Warning for pill-popping asthmatics
NCD CornerSunday, May 30, 2021
BY CHLOE PIPER
ASTHMATICS are being urged to refrain from using oral steroids, such as prednisone, as their first line of treatment, because the long-term effects outweigh the short-term relief.
Speaking to the Jamaica Observer in an interview recently, consultant physician and pulmonologist Dr Althea Aquart-Stewart said many asthmatics are not disciplined enough to use their controller medication and would rather take a prednisone pill, which is an oral corticosteroid.
“A main problem we have in Jamaica is the persistent popping of prednisone steroids. These decrease inflammation and help them to breathe better, [but] this will eventually cause problems as you can become diabetic [if used excessively], gain weight and be hypertensive. So you will get the short-term relief but not the long-term benefits,” she pointed out.
President of the Pharmaceutical Society of Jamaica Dr Winsome Christie and otolaryngologist Dr Andre Crosby have echoed the pulmonologist's views.
The National Health Fund (NHF), which has a card programme that provides subsidies to “every person living in Jamaica at any age for the treatment of 17 chronic illnesses”, defines asthma as a condition that affects the airways, which are the small tubes that carry air in and out of the lungs. The number of individuals enrolled for asthma on the NHF Card Programme as of May 1, 2021 is 80,052.
According to the NHF, people with asthma have airways that are almost always red and sensitive (inflamed). These airways can react badly when you have a cold or other viral infection or when you come into contact with an asthma trigger, it continued.
Dr Christie told Your Health Your Wealth that the first-line treatments for asthmatics are the inhalers, starting with Ventolin, which are the rescue inhalers.
“So, for example, if you have an immediate attack, those type [of] inhalers will work the fastest. You can also maintain and prevent attacks by using the inhaled corticosteroids [controller medication]. If you have an uncontrolled asthma with acute exacerbation, meaning it's always affecting the person, then you have a short course of the oral corticosteroids,” Dr Christie explained, adding that it depends on the person's level of asthma.
“[Oral corticosteroid] is not [used] if you have infrequent asthma or an attack twice a month or more, it's when you have uncontrolled asthma or acute symptoms that occur more frequently, then you will add the oral steroids with the inhaler,” she added, driving home the point that oral steroids are used in more serious cases.
The president of the Pharmaceutical Society of Jamaica explained that prednisone disrupts the hormonal system.
“In fact, that's why you end up with diabetes and hypertension, because corticosteroids are really hormones, so it will affect your adrenal glands function — which are the glands that help with the [body's] production of hormones — because the hormones we actually have [in the body] are steroids in structure.
“It [also] affects the hypothalamus-pituitary axis, which is the major axis in the body that controls hormone secretion — every single hormone in your body,” she continued. “It is very serious, so you don't stop taking it [suddenly], and you don't keep people on it for a very long time. If you take it for a long time, it will suppress your immune system, making you vulnerable to infections.”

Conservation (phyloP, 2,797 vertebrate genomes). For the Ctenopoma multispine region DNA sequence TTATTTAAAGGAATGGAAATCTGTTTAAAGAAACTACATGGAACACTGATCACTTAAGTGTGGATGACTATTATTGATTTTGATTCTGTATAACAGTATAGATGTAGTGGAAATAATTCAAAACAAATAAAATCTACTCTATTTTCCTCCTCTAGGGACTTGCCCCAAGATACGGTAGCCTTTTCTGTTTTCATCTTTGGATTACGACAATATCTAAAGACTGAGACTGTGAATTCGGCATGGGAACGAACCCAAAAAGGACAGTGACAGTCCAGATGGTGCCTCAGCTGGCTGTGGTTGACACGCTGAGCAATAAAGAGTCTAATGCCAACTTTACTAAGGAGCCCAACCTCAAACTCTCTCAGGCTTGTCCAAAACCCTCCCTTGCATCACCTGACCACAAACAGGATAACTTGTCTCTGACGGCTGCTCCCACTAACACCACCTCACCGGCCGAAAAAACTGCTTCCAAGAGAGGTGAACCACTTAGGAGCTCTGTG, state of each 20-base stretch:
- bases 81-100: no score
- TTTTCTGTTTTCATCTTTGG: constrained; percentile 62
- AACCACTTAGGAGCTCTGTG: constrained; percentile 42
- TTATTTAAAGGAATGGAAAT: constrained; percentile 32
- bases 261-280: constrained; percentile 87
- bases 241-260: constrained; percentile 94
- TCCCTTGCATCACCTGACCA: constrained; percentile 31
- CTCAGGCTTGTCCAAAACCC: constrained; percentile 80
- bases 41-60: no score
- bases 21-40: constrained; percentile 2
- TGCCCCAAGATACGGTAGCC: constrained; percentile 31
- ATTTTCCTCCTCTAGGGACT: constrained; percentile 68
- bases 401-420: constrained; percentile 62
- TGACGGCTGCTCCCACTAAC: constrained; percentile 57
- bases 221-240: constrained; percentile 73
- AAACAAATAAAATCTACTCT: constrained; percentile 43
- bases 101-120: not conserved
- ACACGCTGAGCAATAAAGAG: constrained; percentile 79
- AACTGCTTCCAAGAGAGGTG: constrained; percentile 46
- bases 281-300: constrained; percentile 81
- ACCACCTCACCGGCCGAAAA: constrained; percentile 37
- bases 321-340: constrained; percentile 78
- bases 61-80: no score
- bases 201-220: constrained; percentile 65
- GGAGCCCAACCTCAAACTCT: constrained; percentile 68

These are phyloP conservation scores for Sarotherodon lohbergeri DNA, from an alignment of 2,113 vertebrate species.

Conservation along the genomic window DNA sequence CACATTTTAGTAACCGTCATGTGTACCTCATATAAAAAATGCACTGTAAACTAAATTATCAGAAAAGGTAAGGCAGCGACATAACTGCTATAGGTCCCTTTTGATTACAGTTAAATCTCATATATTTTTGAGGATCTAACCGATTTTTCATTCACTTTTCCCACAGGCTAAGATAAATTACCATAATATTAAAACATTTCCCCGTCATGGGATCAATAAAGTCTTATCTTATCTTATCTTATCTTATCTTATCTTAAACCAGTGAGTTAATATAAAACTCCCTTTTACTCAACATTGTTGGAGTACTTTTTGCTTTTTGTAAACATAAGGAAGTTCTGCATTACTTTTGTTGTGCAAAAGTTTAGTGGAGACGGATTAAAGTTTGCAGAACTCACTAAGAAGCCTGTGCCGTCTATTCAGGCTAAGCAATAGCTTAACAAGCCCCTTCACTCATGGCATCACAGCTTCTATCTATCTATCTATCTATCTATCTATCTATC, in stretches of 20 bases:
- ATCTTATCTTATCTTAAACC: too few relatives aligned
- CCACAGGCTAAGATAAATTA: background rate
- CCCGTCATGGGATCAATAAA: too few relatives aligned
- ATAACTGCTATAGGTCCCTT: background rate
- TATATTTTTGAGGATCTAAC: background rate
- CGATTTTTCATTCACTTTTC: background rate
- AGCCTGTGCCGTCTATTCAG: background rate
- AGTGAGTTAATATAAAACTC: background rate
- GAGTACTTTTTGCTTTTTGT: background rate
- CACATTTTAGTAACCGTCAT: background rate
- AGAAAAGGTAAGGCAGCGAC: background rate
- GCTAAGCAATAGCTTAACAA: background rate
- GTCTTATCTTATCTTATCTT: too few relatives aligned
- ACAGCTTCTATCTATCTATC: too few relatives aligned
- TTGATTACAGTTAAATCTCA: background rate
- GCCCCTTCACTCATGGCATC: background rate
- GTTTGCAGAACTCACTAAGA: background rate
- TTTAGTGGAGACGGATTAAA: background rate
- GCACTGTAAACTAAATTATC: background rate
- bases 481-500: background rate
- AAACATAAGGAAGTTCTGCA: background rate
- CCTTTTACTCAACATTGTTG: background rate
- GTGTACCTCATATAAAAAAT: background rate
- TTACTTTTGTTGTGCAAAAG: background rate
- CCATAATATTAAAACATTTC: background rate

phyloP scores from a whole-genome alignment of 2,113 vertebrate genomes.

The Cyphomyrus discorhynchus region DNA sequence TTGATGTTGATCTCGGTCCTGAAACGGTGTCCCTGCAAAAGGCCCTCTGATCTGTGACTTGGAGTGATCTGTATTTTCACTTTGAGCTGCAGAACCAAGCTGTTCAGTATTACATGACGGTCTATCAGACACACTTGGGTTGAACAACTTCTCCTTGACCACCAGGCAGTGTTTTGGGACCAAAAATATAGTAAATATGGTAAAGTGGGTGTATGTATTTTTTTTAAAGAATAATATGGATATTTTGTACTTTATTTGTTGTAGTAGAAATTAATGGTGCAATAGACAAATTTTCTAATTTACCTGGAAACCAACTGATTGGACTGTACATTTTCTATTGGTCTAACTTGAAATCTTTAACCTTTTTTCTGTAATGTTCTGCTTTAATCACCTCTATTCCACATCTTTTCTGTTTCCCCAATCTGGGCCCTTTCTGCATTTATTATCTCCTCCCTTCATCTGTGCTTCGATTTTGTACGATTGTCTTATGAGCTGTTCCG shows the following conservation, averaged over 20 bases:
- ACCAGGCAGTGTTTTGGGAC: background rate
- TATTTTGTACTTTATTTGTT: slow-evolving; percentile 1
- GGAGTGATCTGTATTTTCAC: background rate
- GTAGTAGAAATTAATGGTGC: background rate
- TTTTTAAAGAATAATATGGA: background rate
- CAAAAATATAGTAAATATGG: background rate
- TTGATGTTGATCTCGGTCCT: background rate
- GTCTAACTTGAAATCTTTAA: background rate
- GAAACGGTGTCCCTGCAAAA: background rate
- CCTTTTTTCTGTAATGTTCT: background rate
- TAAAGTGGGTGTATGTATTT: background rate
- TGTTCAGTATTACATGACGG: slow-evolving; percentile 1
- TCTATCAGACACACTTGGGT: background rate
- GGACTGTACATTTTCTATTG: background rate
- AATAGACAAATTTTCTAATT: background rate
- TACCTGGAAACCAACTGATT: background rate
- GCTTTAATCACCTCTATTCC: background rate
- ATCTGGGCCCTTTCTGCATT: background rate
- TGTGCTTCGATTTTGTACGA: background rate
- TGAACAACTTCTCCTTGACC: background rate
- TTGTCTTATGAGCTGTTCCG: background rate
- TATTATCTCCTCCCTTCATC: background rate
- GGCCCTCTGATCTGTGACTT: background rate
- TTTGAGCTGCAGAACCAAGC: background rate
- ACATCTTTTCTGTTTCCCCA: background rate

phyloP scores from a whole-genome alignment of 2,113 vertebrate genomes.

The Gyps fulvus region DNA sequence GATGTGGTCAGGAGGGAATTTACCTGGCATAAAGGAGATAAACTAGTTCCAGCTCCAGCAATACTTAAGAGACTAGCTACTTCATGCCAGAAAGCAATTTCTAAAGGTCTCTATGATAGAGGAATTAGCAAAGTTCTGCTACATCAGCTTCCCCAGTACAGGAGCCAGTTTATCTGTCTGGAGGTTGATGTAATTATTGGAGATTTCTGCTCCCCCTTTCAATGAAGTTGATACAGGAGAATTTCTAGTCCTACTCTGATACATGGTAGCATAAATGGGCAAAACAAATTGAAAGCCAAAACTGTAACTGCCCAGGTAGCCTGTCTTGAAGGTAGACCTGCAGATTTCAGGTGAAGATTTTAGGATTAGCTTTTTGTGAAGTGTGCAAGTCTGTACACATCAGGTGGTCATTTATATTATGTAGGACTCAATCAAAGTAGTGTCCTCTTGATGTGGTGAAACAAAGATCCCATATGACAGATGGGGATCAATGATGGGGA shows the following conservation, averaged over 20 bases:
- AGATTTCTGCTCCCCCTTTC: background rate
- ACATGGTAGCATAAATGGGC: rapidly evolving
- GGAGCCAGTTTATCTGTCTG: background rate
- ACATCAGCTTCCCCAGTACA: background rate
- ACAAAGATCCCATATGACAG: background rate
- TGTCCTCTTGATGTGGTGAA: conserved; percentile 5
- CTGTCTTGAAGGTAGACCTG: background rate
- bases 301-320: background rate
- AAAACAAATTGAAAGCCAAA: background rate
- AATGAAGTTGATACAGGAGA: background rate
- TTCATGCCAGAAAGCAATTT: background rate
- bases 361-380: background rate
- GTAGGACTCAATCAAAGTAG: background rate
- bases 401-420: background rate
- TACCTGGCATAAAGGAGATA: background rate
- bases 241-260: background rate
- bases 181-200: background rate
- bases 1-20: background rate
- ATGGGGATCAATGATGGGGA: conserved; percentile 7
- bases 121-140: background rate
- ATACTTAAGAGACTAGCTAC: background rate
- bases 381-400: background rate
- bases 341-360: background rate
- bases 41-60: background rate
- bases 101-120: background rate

Dr Crosby, who pointed out that other side effects associated with Prednisone are muscle weakness, cataract, and cushingoid appearance — also referred to as moon face syndrome — where the person's face has become swollen and round, explained that Prednisone is absorbed into the body, unlike inhaled steroids that go straight to the lungs. He said because of the long-term effects, the recommended prescription for the drug is for five to 10 days.
“Recommended dosage is dependent on the age but, generally, it is 2mg per kg daily for five days. Also, because the half-life is so short, it is rare for you to be addicted [to it], as it stays in the body for 18 to 36 hours,” he said.
Dr Christie explained that there is also a prescribed way of taking prednisone called a 'tapered dose'. The patient will start with a high dose and gradually reduce the daily intake until he or she is on a maintenance low dose, and then they will eventually stop taking it.
She said that, as a clinician or doctor, the main goal is to save lives and ensure the patient gets better as quickly as possible, so he or she may not go through all the management guidelines to determine the type of treatment and as such will provide the steroid for a short period.
“I have seen them do that for paediatric patients because the lung function of a child is much more different from an adult. So to ensure that everything has gotten under control quickly, they might give them a two- or three-day supply of the oral Prednisone or the liquid form, give them the inhaled salbutamol and the inhaled corticosteroid, just to ensure all of that inflammation goes away. The clinician uses their judgement so the guidelines are only a guide… When the patient presents to you, you have to use your judgement,” she said.
To control their asthma, Dr Christie suggests that asthmatics conduct proper inhaler techniques.
“What I find is if the person is taught the proper inhaler techniques by the pharmacist when they come, they don't necessarily have to progress to uncontrolled [asthma]. Sometimes, the person becomes uncontrolled because they are not using the inhaled steroids or inhaled rescue inhaler properly. So, many times, you have to intervene as a pharmacist to teach them how to use it,” the president said.
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